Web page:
Table 3

Satisfaction With the Informed Decision-Making Module and Reported Impact on Care

Statement or MeasurePatient Agreement, % (n = 277)aClinician Agreement, % (n = 281)b
Doctor believed to have seen response summary at time of appointment
 Cannot remember21.10
Doctor discussed screening test at visit
 Cannot remember8.69.9
How use of module changed the conversation
 Motivated patient to talk with doctor39.041.3
 Prompted doctor to talk with patient28.139.7
 Did not change anything47.333.3
How conversation helped patient with fears or worries ranked as most important on module
 Reduced fears or worries80.9NA
 Did not help with fears or worries19.1NA
Doctor recalled addressing patients’ fears or worries about cancer screening
 Cannot rememberNA31.7
Strongly/somewhat agree vs strongly/somewhat disagree regarding completion of module and forwarding of summaryc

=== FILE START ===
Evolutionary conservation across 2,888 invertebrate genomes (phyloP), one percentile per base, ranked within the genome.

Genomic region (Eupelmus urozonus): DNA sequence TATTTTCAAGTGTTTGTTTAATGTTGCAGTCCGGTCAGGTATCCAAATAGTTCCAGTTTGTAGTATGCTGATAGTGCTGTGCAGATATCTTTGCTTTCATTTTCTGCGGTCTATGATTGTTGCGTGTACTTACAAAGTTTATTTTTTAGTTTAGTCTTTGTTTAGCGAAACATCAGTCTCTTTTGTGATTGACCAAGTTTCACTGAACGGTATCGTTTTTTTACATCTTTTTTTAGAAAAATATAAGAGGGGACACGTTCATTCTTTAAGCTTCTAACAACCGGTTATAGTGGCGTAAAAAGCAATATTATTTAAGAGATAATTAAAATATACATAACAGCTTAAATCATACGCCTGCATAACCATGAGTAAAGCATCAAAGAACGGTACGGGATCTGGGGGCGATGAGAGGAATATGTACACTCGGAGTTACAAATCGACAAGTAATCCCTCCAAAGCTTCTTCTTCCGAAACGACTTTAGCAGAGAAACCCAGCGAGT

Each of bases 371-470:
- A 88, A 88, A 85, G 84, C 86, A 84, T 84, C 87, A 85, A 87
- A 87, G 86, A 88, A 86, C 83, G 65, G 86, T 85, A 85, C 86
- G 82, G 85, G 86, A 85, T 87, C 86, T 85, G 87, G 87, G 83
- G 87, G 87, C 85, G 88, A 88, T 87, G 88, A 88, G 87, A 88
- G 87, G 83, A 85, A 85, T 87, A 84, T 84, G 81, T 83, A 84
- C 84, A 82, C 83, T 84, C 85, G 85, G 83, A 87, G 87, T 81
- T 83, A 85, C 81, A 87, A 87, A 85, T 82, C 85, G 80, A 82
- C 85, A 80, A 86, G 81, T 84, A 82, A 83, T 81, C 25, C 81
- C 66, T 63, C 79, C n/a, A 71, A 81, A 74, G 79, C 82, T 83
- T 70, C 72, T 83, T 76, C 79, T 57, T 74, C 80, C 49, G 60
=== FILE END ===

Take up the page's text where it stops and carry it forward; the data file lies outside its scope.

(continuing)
Look and layout were easy to understand56.0 vs 9.7NA
 Took too long to complete34.3 vs 29.2NA
 Was easy to complete72.2 vs 11.1NA
 Helped patient with cancer screening decision42.6 vs 20.444.9 vs 8.2
 Made visit more productive40.7 vs 17.638.1 vs 16.3
 Got patient more involved with the decision47.7 vs 17.651.7 vs 6.1
 Helped to change patient’s screening plans22.7 vs 30.113.6 vs 17.0
 Improved patient-doctor communication37.5 vs 16.742.2 vs 12.2
 Improved patient’s knowledge before visit48.1 vs 15.745.6 vs 6.1
 Made the doctor more sensitive to patient’s needs27.3 vs 11.648.3 vs 10.2
  • NA = not applicable.

  • a Response rate = 44.7%.

  • b Response rate = 45.3%.

  • c Response options were strongly agree, somewhat agree, neither agree nor disagree, somewhat disagree, and strongly disagree. Values for neither agree nor disagree are not reported in table.